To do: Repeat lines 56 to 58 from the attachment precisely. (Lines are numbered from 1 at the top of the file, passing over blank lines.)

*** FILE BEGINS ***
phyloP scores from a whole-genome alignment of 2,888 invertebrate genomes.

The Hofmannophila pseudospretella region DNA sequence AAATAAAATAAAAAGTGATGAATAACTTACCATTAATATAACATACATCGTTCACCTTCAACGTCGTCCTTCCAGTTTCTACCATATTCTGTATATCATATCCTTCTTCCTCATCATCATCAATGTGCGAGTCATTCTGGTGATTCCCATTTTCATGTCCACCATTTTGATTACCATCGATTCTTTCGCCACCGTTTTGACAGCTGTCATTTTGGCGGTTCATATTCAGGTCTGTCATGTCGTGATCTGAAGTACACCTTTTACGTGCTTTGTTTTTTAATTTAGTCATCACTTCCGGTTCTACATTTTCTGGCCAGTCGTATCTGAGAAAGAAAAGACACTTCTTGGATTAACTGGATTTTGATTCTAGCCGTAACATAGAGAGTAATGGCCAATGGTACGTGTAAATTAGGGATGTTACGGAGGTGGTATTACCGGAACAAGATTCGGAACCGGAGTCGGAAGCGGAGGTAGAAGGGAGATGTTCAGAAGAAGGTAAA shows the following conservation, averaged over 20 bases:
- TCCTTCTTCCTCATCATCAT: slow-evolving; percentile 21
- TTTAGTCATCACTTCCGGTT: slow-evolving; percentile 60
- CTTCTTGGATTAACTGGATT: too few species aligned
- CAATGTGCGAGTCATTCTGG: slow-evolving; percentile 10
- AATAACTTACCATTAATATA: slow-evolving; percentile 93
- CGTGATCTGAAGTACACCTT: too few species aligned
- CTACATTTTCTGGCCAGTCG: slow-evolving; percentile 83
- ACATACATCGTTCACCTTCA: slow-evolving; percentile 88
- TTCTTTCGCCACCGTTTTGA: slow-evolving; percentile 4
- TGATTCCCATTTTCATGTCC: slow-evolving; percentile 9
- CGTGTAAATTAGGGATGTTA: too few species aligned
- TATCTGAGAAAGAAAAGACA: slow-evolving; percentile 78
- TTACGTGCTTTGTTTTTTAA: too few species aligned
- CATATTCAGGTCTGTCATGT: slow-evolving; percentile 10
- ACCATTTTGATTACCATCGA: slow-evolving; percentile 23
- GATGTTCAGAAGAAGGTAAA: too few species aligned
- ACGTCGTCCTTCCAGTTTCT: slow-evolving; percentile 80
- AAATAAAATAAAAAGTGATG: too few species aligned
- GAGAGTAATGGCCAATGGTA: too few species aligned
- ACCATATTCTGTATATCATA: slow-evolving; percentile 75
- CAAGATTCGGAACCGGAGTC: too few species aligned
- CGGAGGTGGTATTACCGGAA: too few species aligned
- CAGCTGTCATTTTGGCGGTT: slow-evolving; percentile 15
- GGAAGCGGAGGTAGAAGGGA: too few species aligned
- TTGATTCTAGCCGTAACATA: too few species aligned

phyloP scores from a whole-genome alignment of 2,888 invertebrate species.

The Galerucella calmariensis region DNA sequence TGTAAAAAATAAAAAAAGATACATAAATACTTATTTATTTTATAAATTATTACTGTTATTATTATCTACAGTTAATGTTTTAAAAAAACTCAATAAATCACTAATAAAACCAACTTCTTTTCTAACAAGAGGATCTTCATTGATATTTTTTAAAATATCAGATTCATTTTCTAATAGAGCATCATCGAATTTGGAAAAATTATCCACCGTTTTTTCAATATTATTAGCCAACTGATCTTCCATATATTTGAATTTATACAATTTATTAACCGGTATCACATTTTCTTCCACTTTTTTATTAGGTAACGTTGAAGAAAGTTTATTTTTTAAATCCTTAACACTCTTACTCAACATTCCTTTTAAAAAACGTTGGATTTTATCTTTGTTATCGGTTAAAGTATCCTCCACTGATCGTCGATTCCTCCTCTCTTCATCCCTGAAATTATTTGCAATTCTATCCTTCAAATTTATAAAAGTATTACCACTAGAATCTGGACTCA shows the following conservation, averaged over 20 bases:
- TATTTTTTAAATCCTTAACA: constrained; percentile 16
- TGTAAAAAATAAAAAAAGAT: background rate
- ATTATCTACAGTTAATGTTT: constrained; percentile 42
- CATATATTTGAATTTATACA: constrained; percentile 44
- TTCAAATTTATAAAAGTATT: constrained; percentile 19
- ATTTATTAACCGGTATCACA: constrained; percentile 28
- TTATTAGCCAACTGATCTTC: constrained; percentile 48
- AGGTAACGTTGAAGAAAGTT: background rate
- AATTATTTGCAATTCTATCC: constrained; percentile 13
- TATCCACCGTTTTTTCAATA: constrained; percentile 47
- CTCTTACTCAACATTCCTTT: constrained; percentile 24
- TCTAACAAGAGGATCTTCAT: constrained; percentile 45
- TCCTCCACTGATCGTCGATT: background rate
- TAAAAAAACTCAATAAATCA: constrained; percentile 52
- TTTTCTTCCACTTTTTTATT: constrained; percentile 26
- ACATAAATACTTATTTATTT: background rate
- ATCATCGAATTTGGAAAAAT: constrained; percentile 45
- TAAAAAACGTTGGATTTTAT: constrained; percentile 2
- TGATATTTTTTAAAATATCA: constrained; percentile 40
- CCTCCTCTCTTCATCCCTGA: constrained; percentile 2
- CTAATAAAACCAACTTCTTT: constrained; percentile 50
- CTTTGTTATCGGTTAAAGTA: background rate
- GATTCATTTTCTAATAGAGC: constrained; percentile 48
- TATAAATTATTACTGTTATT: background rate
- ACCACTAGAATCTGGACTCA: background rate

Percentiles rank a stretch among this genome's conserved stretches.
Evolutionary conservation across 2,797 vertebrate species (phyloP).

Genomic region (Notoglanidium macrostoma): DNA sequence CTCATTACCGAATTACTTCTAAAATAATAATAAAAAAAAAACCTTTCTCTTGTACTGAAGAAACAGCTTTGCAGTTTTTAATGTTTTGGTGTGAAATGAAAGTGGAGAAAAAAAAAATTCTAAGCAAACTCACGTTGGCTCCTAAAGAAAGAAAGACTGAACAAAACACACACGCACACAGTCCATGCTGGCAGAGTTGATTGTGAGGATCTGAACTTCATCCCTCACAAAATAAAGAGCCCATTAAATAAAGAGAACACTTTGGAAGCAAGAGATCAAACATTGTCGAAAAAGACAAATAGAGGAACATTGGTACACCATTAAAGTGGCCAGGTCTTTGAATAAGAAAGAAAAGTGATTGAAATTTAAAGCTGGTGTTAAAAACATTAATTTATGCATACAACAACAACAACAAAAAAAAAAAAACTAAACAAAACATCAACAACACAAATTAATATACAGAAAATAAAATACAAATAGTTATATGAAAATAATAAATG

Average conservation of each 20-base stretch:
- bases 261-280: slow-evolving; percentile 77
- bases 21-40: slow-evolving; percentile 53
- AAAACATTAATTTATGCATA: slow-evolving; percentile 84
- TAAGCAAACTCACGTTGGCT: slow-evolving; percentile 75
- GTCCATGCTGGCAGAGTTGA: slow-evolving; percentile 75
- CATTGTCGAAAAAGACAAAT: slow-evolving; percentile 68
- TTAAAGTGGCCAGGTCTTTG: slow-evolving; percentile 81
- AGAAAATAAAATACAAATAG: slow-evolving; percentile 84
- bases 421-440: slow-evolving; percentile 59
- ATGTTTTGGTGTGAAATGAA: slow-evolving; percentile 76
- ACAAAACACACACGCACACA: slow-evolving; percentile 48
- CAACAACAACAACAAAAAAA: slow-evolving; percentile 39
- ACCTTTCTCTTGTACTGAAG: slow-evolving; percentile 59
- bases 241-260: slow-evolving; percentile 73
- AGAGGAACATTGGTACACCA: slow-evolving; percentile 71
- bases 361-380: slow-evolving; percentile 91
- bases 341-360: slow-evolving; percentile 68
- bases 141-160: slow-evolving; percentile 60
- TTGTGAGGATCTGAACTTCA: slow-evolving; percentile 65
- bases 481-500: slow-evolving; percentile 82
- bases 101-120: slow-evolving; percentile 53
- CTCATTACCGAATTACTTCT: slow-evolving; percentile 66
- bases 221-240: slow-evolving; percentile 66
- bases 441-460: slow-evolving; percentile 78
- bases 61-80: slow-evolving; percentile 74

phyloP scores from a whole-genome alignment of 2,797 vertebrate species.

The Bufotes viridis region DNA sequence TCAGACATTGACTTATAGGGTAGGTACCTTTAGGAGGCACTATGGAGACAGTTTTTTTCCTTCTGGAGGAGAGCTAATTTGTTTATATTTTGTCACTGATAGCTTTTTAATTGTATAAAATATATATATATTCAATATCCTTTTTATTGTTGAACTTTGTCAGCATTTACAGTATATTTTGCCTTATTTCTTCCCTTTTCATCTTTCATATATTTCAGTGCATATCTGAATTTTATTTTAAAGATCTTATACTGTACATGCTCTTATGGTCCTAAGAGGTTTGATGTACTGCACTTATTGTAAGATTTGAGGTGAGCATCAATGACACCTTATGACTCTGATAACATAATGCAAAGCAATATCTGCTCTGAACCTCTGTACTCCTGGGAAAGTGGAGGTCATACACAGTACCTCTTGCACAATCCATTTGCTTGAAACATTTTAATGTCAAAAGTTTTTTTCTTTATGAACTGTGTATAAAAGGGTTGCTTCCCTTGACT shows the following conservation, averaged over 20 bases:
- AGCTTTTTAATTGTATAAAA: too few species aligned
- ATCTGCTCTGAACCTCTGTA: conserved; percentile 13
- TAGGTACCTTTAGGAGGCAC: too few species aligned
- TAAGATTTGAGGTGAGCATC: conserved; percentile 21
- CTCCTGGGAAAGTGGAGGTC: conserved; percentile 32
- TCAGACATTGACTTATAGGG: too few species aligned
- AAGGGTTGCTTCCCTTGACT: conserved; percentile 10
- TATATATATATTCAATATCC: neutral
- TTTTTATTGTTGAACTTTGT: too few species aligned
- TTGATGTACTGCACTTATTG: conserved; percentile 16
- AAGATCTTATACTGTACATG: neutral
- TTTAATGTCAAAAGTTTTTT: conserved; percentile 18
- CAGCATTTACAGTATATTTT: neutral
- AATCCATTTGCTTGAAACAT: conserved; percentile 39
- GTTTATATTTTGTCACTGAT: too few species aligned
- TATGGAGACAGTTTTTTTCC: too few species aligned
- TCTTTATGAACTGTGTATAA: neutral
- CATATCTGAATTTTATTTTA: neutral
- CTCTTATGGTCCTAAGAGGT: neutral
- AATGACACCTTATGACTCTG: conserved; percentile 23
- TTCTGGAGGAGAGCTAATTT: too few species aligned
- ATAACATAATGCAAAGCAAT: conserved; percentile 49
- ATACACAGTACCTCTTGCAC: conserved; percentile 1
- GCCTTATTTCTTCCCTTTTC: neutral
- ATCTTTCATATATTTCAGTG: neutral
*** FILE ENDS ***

Evolutionary conservation across 2,797 vertebrate species (phyloP).

Genomic region (Notoglanidium macrostoma): DNA sequence CTCATTACCGAATTACTTCTAAAATAATAATAAAAAAAAAACCTTTCTCTTGTACTGAAGAAACAGCTTTGCAGTTTTTAATGTTTTGGTGTGAAATGAAAGTGGAGAAAAAAAAAATTCTAAGCAAACTCACGTTGGCTCCTAAAGAAAGAAAGACTGAACAAAACACACACGCACACAGTCCATGCTGGCAGAGTTGATTGTGAGGATCTGAACTTCATCCCTCACAAAATAAAGAGCCCATTAAATAAAGAGAACACTTTGGAAGCAAGAGATCAAACATTGTCGAAAAAGACAAATAGAGGAACATTGGTACACCATTAAAGTGGCCAGGTCTTTGAATAAGAAAGAAAAGTGATTGAAATTTAAAGCTGGTGTTAAAAACATTAATTTATGCATACAACAACAACAACAAAAAAAAAAAAACTAAACAAAACATCAACAACACAAATTAATATACAGAAAATAAAATACAAATAGTTATATGAAAATAATAAATG

Average conservation of each 20-base stretch: